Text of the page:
Wednesday, January 04, 2006

Lesson 1 - Free Tables

Visual FoxPro (VFP) has been around for a long time. It's a wonderful product especially designed for data storage, manipulation and presentation. There are really two primary parts to VFP, the data engine that includes tables and databases and the front end interface. They do not have to be used together. The data engine can be used by .NET and other front end systems and the VFP front end is an excellent interface to SQL Server and Oracle.

The Data Engine – Free Tables

The VFP data engine is available to users at several levels. In the beginning, all data was contained in free standing tables. We can still store data in these tables, now known as ‘FREE’ tables. Data was and is stored in columns (fields in VFP) and rows (called records in VFP).


If you are familiar with Excel, then you already know the concept of Rows and Columns. As in Excel, each row contains a group of data pertaining to some unit. It might, for instance, contain the name, address and phone number of a person. Within a row, the information is stored in columns or ‘fields’. The primary difference between a VFP table and an Excel spreadsheet is that VFP requires that fields (columns) be defined with specific lengths.


Each field in VFP must be defined to contain a specific type of data at a specific length. The only exception, from a practical point of view for a beginner, is the Memo field type which can hold textual content of variable lengths. For the average user, the basic field types are:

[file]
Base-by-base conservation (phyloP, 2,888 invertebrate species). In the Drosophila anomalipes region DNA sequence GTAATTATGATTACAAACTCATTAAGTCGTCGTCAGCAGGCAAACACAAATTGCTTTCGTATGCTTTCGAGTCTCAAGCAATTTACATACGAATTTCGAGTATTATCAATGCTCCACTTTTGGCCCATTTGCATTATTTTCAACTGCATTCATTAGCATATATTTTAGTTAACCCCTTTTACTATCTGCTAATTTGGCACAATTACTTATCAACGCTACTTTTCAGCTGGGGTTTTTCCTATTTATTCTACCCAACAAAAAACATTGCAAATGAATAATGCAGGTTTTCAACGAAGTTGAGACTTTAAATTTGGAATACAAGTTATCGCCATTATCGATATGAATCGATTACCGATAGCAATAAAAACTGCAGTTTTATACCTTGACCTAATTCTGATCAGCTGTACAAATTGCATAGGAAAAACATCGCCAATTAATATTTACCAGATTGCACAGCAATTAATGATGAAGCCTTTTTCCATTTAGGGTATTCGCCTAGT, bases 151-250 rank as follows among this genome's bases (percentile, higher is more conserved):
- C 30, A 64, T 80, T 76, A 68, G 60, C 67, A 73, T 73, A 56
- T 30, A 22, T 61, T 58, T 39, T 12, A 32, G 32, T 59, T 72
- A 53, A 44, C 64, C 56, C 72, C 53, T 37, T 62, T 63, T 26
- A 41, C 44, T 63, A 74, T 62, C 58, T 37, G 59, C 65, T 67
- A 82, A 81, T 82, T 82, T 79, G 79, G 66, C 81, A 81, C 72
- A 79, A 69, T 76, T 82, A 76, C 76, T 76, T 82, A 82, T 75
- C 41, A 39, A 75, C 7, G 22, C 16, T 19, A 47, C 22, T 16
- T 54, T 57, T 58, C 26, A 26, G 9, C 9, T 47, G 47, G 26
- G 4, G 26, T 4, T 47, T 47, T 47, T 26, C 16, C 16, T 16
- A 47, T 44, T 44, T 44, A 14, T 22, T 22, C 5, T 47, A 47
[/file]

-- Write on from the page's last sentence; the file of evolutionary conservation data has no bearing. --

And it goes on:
Character (Maximum of 254 Characters)

Table Designer

VFP provides us with a visual tool to create and maintain tables. We can bring up this tool from the Command Window by typing “Modify Structure”. We can also select this tool through the menu system using the following sequence.

File -> New -> Table

This will bring up a dialog that lets you name the table and determine where it will be created. When you finish naming the table, you’ll see a dialog that lets you add fields to the table. For each field we define the name, the type and the maximum size. For Numeric fields we further define the number of positions within the total size that we want to assign to decimals. The latter can be a bit tricky at first because when defining the total size of a numeric field you must take into consideration that the number of digits to the left of the decimal point will be reduced by the number of decimals + 1, to account for the decimal itself.

Numeric: Size = 5, Decimals = 1 results in a maximum of 999.9

Character, Float and Numeric field types must have specific size designations. But, you will notice that for Date, DateTime, Integer, Logical and Memo you cannot alter the sizes of the field. That’s due to the way these data types are stored in VFP’s tables. The numbers 1 and 64,923 take exactly the same number of bytes internally in VFP. Date and DateTime are really stored as numbers so even though the DateTime field looks longer, the actual space required to save each type is exactly the same.

An Introduction

My name is Tom Meeks. I've been a Foxbase. FoxPro and Visual FoxPro developer for more than 20 years. I was fortunate to have worked with some of the finest developers in the country on the Mobil Mariner Project, one of the largest FoxPro projects ever undertaken.